After considering force majeure scenario there are other events too which will be triggered due to COVID-19 outbreak in project financing and major of these defaults might extend to necessary parties involved in the successful completion of the project that is construction contractor, operator, and main manufactures of necessary equipment’s. Default events are as follows:

 

  1. Emerging Economies: COVID-19 outbreak affected economy drastically which would be clearly seen through interruptions created in supply chains, fall in exchange rates, limited support, or say financial support of government for projects as impacted by COVID-19 outbreak. Whilst it also includes travel restrictions, the lockdown of major working sites and financial covenants involved in the projects are also affected. Thus, this pandemic affected economy but it insurances should be taken into consideration to take up protection form this drastic effect and all these measures should be taken into consideration by the project company, lenders, and all sponsors, who may be coming under pressure due to this outbreak.
  2. On-going Projects: one should expect, that this outbreak already affected on-going construction projects due to hampered supply chain and labour availability worldwide. In India, labourers are going back home because of this outbreak and it is expected that this impact will be amplified in the future. Further, as the government has taken initiatives in lowering interest rates and baking measures which will benefit the upcoming projects in the future but presently debt financing and tax equity financing is going through a negative impact. Lack of funds would be witnessed pertaining to the on-going projects which will attract defaulting lending provision in loan documentation.
  3. Material adverse effect clauses: ongoing projects which contain Material adverse effect clause, will get triggered because of circumstances that arose due to COVID-19. Further, this clause will be activated when specifically the situation or say circumstances will affect the project. Thus, there should be material adverse effect and circumstances from case to case basis has to be administered and considered. In my opinion, this clause will get in activation mode because each and every project is hampered due to this virus outbreak. Also, the borrower should inform the lender about these circumstances from time to time.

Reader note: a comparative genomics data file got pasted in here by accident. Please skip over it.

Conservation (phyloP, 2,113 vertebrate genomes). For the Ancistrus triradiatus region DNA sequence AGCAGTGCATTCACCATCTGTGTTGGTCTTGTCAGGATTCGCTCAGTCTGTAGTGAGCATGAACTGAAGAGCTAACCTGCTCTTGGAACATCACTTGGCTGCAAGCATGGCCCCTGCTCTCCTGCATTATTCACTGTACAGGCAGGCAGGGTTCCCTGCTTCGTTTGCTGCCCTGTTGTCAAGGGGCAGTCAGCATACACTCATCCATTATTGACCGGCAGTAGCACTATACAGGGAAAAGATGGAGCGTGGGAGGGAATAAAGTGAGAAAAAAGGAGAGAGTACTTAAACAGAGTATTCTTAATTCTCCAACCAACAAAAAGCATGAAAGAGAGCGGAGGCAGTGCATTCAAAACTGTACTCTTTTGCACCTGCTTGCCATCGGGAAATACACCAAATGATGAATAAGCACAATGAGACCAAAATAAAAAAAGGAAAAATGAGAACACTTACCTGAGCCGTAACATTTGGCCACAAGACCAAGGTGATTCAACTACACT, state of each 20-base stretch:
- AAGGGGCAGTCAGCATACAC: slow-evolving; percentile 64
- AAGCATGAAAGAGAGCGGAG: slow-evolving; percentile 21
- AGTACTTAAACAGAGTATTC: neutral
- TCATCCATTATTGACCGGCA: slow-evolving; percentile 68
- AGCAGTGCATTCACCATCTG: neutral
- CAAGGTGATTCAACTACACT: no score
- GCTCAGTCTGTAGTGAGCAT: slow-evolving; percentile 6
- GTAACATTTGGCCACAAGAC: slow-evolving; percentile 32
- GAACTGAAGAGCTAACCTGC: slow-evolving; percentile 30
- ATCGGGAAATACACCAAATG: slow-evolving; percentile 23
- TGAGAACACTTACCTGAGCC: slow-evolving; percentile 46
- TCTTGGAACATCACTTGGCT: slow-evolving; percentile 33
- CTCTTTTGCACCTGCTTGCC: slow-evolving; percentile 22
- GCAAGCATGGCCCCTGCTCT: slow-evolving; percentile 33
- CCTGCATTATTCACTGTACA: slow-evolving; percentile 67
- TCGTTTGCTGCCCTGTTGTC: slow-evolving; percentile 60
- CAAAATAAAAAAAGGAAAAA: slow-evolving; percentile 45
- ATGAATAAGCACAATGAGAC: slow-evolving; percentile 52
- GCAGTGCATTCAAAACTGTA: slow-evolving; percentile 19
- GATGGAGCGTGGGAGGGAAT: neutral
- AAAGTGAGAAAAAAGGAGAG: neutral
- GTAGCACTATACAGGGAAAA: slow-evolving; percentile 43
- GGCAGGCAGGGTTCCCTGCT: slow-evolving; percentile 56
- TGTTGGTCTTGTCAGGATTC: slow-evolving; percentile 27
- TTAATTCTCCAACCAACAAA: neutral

4. Financial ratios: The effect of COVID-19 as of now cannot be said to be accurate because it is still in action and according to the Health Ministry and government inputs it may extend for some more time. Due to which debt financing or tax equity financing will hamper but the project financing sector will surely bounce back with a boom in itself from this recession as it was earlier seen in the 1987 recession. The present slashing interest rates and tax incentive proposal will allow the project finance sector to recover.

 

Considering the impact, Project Company has to take the following measures:

 

  1.  A project-related review should be done by the project companies so that it can analyze the impact which the project has to go through due to the COVID-19 outbreak. As seen in normal circumstances the risk associated with the project will be the supply of necessary equipment, labour availability risk, financial covenant risk, and other lending and funding scenario. Whilst with the effect of COVID-19 these risks will get one level up and due to the slowing of economy financial crunch will also arise in project financing.
  2. Major contracts involved in project financing like an employment contract, shareholder agreement, the loan agreement should be critically analyzed in respect of termination, force majeure, and law jurisdiction and dispute resolution mechanism. Also, repayment covenants, information covenants, events of defaults should be critically reviewed.
  3. A detailed review of Supply chains should be done so that an alternate option can be finalized in advance by the project company. This step should be in respect to mitigating the losses and reasonable steps that can foresee.
  4. Expected outcome after inserting force majeure and list of events in which it can be invoked and other ways as stated earlier about how to get out of the force majeure and compliances which are necessary as per Indian Contract Act, 1872.
  5. Consider developments or impacts of steps taken up by the government pertaining to the COVID-19 outbreak with respect to project financing along with tax implication involved. Also, the Project Company should amend all it’s an important document well in advance so that it can save time and cost for the same.